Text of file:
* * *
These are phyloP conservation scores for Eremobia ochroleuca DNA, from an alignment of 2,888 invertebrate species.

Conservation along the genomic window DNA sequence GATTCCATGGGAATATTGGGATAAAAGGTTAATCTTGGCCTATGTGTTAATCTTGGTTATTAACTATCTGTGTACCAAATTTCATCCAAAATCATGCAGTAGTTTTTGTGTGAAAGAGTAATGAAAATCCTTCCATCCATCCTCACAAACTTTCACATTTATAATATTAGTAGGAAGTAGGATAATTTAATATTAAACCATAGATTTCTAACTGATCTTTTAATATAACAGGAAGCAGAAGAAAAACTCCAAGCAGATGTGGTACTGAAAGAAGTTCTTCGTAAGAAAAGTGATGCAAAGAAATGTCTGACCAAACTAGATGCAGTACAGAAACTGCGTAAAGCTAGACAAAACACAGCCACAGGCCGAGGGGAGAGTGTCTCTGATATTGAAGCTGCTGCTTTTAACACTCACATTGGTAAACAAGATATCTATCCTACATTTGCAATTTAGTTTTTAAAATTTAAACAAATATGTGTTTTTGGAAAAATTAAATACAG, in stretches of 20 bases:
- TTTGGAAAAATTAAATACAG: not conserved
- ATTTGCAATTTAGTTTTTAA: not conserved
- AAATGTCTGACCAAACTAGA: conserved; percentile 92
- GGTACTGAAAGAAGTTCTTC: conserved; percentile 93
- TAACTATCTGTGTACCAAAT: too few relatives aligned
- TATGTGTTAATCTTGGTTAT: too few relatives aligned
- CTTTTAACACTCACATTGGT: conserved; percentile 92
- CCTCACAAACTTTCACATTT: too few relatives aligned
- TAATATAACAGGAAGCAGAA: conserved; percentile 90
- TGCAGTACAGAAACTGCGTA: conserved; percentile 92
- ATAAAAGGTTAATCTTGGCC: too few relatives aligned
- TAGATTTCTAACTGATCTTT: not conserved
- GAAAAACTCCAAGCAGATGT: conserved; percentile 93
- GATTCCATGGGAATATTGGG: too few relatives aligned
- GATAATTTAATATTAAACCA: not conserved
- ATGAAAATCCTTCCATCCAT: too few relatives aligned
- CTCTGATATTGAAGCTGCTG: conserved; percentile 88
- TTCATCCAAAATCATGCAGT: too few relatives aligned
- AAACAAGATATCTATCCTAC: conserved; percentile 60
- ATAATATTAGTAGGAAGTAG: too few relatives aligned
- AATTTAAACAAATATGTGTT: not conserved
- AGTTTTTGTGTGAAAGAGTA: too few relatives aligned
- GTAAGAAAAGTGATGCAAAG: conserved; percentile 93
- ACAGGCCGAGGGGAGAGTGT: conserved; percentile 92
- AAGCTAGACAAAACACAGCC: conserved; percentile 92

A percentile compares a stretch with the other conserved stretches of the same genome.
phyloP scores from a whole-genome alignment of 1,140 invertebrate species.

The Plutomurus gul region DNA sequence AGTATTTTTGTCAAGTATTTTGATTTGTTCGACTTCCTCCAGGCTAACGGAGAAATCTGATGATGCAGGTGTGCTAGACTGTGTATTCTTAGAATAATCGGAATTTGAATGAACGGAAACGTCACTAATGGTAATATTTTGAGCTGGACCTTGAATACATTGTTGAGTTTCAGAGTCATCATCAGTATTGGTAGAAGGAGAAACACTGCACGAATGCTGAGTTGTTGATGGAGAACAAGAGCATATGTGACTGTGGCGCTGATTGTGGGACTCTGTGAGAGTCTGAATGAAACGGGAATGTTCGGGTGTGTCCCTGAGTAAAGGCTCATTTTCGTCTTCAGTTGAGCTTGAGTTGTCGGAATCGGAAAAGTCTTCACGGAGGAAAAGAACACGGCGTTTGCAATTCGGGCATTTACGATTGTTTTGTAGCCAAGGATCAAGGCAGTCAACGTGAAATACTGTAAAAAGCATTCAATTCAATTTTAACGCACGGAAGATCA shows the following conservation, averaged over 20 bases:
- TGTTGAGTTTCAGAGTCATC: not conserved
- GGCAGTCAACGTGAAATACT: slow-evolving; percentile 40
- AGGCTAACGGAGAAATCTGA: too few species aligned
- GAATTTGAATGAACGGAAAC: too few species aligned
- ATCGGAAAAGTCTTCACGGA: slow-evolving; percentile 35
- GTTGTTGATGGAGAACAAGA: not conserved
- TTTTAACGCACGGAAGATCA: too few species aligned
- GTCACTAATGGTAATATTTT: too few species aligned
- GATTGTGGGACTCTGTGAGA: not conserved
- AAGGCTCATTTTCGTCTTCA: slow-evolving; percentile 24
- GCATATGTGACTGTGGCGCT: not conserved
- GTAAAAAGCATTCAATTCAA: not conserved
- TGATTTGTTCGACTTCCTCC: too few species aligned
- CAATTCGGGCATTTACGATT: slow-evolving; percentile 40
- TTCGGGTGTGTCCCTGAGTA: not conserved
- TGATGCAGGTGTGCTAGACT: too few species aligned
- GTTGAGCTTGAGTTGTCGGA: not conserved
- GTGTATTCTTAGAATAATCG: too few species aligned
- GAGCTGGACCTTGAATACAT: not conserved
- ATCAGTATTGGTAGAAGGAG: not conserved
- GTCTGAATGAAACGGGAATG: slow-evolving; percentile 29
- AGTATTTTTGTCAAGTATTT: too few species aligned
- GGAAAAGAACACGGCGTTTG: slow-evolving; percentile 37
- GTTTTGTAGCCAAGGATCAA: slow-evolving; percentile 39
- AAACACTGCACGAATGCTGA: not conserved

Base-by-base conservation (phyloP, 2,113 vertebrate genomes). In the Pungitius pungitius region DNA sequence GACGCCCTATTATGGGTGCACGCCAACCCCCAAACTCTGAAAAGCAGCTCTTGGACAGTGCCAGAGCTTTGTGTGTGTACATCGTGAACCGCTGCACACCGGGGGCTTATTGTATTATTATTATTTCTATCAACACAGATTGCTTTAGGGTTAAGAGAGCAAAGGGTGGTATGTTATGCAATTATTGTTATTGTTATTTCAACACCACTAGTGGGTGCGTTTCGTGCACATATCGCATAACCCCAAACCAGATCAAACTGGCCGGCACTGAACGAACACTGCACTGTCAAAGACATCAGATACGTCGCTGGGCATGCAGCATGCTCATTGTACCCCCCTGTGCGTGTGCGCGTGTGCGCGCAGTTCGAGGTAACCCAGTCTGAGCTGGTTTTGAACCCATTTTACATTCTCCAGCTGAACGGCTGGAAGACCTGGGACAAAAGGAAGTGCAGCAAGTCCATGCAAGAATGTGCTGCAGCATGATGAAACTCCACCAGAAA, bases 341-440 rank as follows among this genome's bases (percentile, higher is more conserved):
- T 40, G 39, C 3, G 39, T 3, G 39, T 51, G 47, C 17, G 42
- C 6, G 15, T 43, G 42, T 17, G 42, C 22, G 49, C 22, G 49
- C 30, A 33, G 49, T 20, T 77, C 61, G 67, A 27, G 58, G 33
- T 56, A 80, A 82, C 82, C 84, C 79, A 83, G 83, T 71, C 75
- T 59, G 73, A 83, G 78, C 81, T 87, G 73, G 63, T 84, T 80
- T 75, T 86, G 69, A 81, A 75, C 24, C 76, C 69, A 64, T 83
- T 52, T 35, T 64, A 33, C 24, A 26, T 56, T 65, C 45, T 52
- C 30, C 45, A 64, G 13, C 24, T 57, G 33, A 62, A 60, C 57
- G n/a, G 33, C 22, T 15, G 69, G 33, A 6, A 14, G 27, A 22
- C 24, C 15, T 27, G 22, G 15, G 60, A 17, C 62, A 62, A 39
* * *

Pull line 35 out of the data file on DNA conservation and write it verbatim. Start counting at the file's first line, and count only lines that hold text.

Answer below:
- ATCGGAAAAGTCTTCACGGA: slow-evolving; percentile 35